The election was peaceful but victory celebrations sunk into a deadly tragedy on Monday night when hundreds of Unity Party supporters gathered to celebrate opposition leader Joseph Boakai’s win.
At least three people have died and 28 others are in hospital in Liberia’s capital after a vehicle rammed into supporters of President-elect Joseph Boakai, a medical officer has said.
The police described the incident as an “accident”, but Mr. Boakai’s party called it an “act of terrorism”.
It came just hours after Liberia’s electoral body declared him the winner of last week’s presidential election.
In his concession speech, President George Weah had called for unity.
The election was closely fought, with just over 20,000 votes separating the two candidates in the run-off poll.
Mr. Boakai visited the injured at the main hospital in Monrovia, and promised a full-scale investigation into the incident. Police said the driver of the vehicle has been arrested.
The driver reportedly abandoned the vehicle before fleeing. Angry onlookers set the vehicle on fire.
The vehicle involved in the incident was burnt by an angry crowd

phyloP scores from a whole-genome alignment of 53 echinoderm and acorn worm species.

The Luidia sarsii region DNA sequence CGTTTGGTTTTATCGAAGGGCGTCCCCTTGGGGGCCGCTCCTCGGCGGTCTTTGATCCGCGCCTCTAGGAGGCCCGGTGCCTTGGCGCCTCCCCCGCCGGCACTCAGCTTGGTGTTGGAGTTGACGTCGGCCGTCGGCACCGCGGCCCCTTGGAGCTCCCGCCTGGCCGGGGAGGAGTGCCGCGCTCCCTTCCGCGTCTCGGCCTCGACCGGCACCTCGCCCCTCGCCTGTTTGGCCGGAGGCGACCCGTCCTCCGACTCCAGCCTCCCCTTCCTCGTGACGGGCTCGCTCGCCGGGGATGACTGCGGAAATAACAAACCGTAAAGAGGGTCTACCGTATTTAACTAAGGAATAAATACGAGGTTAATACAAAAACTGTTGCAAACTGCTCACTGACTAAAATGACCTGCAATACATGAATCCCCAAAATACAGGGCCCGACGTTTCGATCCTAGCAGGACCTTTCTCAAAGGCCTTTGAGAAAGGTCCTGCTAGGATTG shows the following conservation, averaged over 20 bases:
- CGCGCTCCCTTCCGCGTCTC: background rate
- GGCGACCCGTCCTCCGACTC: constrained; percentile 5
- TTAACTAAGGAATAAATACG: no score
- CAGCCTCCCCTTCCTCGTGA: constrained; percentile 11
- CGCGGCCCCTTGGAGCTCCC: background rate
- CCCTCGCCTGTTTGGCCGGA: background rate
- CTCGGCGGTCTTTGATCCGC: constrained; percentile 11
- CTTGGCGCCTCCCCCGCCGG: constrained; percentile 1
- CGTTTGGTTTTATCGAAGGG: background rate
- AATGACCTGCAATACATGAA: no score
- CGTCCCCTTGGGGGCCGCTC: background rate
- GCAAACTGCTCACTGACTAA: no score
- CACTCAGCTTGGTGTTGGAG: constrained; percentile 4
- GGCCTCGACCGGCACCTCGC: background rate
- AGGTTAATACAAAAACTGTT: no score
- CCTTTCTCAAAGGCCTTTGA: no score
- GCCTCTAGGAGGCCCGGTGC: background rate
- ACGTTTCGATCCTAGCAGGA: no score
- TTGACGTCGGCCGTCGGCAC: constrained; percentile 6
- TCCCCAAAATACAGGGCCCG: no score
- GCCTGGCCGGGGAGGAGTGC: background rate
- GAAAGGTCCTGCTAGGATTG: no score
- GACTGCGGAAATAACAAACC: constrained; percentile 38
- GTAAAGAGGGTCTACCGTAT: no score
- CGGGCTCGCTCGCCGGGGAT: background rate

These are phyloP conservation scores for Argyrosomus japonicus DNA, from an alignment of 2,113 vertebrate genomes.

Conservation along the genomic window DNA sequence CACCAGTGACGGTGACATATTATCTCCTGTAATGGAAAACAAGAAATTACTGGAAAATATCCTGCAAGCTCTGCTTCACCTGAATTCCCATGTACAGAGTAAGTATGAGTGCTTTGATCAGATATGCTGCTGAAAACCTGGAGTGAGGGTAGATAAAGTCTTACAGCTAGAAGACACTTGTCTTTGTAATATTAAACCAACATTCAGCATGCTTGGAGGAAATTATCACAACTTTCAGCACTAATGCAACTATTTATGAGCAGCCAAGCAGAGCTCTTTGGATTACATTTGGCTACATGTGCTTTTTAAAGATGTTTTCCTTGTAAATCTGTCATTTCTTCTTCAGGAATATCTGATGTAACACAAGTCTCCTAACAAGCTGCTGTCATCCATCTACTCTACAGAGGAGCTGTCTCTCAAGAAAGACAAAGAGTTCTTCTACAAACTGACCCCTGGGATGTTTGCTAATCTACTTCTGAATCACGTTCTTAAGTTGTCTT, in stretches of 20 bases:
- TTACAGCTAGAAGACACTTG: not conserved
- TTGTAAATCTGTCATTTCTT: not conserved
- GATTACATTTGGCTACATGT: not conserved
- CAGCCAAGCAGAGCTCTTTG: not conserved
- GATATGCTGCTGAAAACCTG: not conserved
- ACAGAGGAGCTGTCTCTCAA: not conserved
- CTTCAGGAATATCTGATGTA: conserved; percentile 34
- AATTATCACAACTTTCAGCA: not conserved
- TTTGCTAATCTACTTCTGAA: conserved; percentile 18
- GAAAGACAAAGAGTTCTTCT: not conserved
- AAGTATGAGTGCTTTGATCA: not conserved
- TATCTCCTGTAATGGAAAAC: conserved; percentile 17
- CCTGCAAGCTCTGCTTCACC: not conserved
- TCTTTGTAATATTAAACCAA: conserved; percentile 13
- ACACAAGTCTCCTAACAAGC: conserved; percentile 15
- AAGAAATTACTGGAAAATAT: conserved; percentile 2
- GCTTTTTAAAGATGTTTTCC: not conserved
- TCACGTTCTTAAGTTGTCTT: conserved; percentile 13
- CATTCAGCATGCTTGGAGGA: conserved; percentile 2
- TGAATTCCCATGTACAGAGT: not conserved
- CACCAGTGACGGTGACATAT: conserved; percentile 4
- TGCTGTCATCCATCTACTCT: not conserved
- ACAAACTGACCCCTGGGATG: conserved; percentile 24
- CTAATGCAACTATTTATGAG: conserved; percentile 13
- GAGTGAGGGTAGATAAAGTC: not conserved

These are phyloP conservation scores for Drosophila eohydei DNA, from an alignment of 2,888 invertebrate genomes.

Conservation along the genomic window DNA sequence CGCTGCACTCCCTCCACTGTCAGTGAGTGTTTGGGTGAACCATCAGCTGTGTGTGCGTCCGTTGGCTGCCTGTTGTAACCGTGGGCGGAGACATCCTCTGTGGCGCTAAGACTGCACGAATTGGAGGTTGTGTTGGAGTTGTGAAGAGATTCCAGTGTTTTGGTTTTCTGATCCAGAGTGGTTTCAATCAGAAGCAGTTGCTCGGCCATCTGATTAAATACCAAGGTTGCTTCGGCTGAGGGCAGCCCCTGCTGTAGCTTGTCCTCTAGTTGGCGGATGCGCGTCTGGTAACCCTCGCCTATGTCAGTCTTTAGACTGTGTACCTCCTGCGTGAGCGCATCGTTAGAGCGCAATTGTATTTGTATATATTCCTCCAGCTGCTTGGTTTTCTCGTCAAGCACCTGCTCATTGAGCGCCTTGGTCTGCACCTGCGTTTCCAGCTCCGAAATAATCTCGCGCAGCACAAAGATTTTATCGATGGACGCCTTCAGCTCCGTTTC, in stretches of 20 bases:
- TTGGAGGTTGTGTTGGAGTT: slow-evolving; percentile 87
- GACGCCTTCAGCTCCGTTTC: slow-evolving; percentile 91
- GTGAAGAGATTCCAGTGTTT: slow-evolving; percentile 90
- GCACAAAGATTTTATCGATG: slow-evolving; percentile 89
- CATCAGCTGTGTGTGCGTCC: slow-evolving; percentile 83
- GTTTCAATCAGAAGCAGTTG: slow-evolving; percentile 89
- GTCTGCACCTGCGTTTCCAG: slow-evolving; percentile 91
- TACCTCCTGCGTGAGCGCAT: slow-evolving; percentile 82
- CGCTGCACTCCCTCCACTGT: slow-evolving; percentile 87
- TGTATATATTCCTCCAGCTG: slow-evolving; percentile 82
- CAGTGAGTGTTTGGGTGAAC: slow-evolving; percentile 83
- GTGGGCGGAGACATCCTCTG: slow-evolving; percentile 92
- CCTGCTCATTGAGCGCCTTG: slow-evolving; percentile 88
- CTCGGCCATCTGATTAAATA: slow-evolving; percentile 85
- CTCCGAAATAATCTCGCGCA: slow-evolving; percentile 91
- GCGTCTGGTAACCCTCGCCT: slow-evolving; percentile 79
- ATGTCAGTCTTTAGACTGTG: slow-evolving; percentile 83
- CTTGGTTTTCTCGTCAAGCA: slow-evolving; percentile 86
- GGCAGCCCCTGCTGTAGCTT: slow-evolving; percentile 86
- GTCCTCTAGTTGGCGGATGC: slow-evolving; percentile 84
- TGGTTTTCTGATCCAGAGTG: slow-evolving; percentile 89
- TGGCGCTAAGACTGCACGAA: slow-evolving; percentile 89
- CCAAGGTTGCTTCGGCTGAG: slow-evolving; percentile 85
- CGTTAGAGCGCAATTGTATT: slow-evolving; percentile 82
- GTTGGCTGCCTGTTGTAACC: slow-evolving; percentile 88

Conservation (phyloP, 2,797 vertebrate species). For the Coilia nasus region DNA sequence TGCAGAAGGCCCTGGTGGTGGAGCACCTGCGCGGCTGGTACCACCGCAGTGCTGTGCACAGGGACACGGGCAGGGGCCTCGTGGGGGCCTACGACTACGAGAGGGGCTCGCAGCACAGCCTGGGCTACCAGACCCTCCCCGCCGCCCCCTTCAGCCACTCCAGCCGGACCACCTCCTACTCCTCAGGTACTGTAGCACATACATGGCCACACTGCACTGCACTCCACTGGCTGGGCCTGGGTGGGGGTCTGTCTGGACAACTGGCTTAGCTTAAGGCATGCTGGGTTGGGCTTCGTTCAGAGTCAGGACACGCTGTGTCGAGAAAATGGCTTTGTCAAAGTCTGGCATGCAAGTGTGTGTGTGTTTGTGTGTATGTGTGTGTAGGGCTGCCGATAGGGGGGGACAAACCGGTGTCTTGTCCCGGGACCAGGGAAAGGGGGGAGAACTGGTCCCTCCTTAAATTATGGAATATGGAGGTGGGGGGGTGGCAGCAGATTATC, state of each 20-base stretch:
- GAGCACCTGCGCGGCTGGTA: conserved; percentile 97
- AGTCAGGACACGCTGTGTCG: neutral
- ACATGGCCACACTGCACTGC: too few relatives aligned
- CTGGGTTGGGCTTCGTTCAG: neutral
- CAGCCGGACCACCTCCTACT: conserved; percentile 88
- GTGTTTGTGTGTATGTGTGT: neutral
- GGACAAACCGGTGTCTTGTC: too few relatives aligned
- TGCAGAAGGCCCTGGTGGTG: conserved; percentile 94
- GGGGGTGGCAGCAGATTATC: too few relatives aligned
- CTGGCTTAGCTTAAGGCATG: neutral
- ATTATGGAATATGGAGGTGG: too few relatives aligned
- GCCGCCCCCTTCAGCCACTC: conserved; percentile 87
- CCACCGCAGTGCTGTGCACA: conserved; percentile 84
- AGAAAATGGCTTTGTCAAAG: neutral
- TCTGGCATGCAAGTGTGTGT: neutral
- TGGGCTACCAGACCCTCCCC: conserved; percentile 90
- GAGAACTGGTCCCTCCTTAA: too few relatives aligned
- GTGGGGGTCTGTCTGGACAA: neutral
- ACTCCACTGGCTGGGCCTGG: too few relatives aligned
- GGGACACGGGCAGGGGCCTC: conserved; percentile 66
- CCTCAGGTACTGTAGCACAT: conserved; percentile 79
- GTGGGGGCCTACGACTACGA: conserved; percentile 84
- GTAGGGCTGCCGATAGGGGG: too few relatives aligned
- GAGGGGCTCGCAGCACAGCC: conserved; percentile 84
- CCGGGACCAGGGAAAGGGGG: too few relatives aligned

In a statement, the police called what happened “an accident incident” and urged UP supporters to “remain calm” while investigations were under way.
Dr. Sia Camanor, the chief medical officer at Monrovia’s John F. Kennedy Memorial Hospital, said that three people had died of their injuries.
The number being treated at the hospital had risen to 28 after survivors were brought from other medical facilities. Some are in a critical condition, she added.
Dr Camanor appealed to the public to come forward to donate blood, as some of the victims had lost a lot of it.
In an earlier statement, the UP called what happened a “devastating, wicked and barbaric act of domestic terrorism, leading to loss of precious lives”.
The incident followed an election that was deemed largely peaceful, save for some isolated violence in four provinces. The UP said it was cancelling all celebratory gatherings until further notice.
- With BBC file